If they are to respond correctly, it will be because they are rooted “in the Lord”

They have to lay aside their offense, and take up Christ

They need to refocus how they see each other, and use “the Lord’s” perspective

If we don’t approach each other “in the Lord”, instead of “standing firm”, we are drifting

 2.  Agree in the Lord (v2)

This doesn’t mean we have to agree with the other person

It means we agree that what we share “in the Lord” should keep us in fellowship

We remember that we share the same standards of love and humility (2:1-4)

We recognize that we will share the same eternity that will be completely free of disharmony

3.  Help them to agree (v3)

The verb “help” indicates strong action. It is elsewhere translated ‘seize’ and ‘grasp’

Whether the “true companion” refers to a person or the church community, it lets us know that we have a role to help reconcile fellow-believers

Hopefully we can help informally through prayer and encouragement

But if this doesn’t work, then church leaders are required to step in

If we ignore infection in the body, then biblical community will fail

TESTIMONY OF A CHANGED LIFE

On Easter, Mike Frampus who grew up in Greentree and then drifted far from church and God, gave this testimony of God’s grace to save him. Mike has a history of significant problems with anxiety – so just standing before everyone to share his story was a wonderful work of God!

Good morning,

Dana called me a few weeks ago and asked me to come up here and give my testimony. She had prepared me beforehand and let me know that she would do that one day, so of course I said yes.

After I hung up the phone, I began to search online out-of-state job sites, because now that someone had asked me to get up and speak in front of the church, obviously it was time to pack up my family and move as far away as possible to begin anew somewhere else.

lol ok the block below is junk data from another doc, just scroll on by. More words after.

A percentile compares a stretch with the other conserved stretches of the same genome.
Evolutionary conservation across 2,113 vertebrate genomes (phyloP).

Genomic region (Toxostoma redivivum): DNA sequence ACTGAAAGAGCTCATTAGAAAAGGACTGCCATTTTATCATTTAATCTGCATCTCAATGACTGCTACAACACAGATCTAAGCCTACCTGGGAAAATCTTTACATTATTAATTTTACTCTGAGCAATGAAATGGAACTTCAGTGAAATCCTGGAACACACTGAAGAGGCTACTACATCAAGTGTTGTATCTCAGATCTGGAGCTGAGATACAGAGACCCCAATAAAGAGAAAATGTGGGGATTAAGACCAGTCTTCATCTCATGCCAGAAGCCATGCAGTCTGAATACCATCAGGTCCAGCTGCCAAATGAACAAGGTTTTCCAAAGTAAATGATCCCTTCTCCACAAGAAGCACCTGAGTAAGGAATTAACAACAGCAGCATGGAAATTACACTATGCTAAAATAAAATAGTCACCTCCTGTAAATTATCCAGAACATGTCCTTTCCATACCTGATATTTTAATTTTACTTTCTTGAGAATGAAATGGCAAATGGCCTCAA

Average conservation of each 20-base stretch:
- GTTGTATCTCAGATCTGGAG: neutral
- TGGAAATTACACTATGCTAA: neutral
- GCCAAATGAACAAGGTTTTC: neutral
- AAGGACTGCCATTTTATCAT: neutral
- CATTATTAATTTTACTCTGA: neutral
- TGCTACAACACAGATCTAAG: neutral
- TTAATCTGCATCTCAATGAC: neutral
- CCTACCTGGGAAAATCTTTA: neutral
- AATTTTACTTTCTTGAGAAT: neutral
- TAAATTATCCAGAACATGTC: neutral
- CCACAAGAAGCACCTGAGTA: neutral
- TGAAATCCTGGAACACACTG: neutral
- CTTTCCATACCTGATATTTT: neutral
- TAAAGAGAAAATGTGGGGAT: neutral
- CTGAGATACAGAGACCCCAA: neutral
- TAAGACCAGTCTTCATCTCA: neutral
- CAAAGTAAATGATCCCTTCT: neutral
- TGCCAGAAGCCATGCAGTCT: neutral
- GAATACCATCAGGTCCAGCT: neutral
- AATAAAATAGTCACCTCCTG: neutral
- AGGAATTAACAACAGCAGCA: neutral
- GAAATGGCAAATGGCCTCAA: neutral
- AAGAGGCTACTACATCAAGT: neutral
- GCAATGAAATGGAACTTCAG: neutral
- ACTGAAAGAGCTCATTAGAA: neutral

You see, I have something that I’m sure some of you know a little about….fear of man. Not only that, but Satan desires for me to be ineffective for God’s kingdom, and so I wanted to give 10,000 reasons why I could not do this.

But then I thought of Moses and Jonah and all the other sinful men that God used for his glory, and the only thing I could say in my heart was: “Here am I. Send me!” So I’m here this morning to give you a very brief glimpse into the power of God.

I grew up attending Greentree Church as a child and being in Sunday school. I was even baptized as a teenager right here behind me, which by the way was the last time that I ever fit into a tub. It wasn’t long, however, until I decided that I wanted to take control of my life and do things my way.

I began at an early age to experiment with alcohol and marijuana, and these things helped me to become more comfortable in a world where I felt as if I didn’t really belong anywhere. I began to believe whole-heartedly that every moment of every day was meant to be lived for my pleasure. So I ran hard after sin towards death until God was no longer even an afterthought.

Initially I was convicted in my heart as I did whatever I thought might bring me joy, but as I graduated to harder drugs I was able to quiet that voice inside a little more effectively. The more I tried to run the more broken I became.

My partying lifestyle began to affect every area of my life, as I began high school getting straight A’s only to struggle just to pass my senior year. I couldn’t wait to get out and really start living…or dying as it turns out.

I used heroin for the very first time when I was 17 years old. Although it was not necessarily love at first sight, in just a couple of short years I would be sticking a needle into my veins, and experienced a rapid downhill decline. I began committing crimes to support my heroin addiction, and I began to steal from the only ones in my life that cared about me.

I have experienced overdose, been through treatments, been to jail, I’ve been robbed and pistol-whipped, and I even sailed across an interstate highway and off the shoulder of the road at more than 75 mph. There have been literally thousands of times in my life where I could have easily died one way or another, and at times in my life I even wished for death.

But God, in His great love and mercy looked upon my helpless state…and led me to the cross. By His amazing grace I have not used drugs and alcohol for over ten years. I am now married to an awesome wife and have three wonderful children.

It is God who sustained me and continues to do so each day. He opened my blind eyes to see that Jesus has already paid the penalty for my sins and for any who would trust in Him. Through the blood of our precious Savior Jesus I have been brought from death to life and I have been made a new creation.

If, this morning you have a loved one that you’ve been praying for who you know is enslaved by this or any other sin, or perhaps it is you that are caught in this vicious cycle….cry out to the only one that saves. He is faithful.

THOUGH YOU HAVE NOT SEEN HIM, YOU LOVE HIM

I Peter 1 8-9

 

by Debbie Huber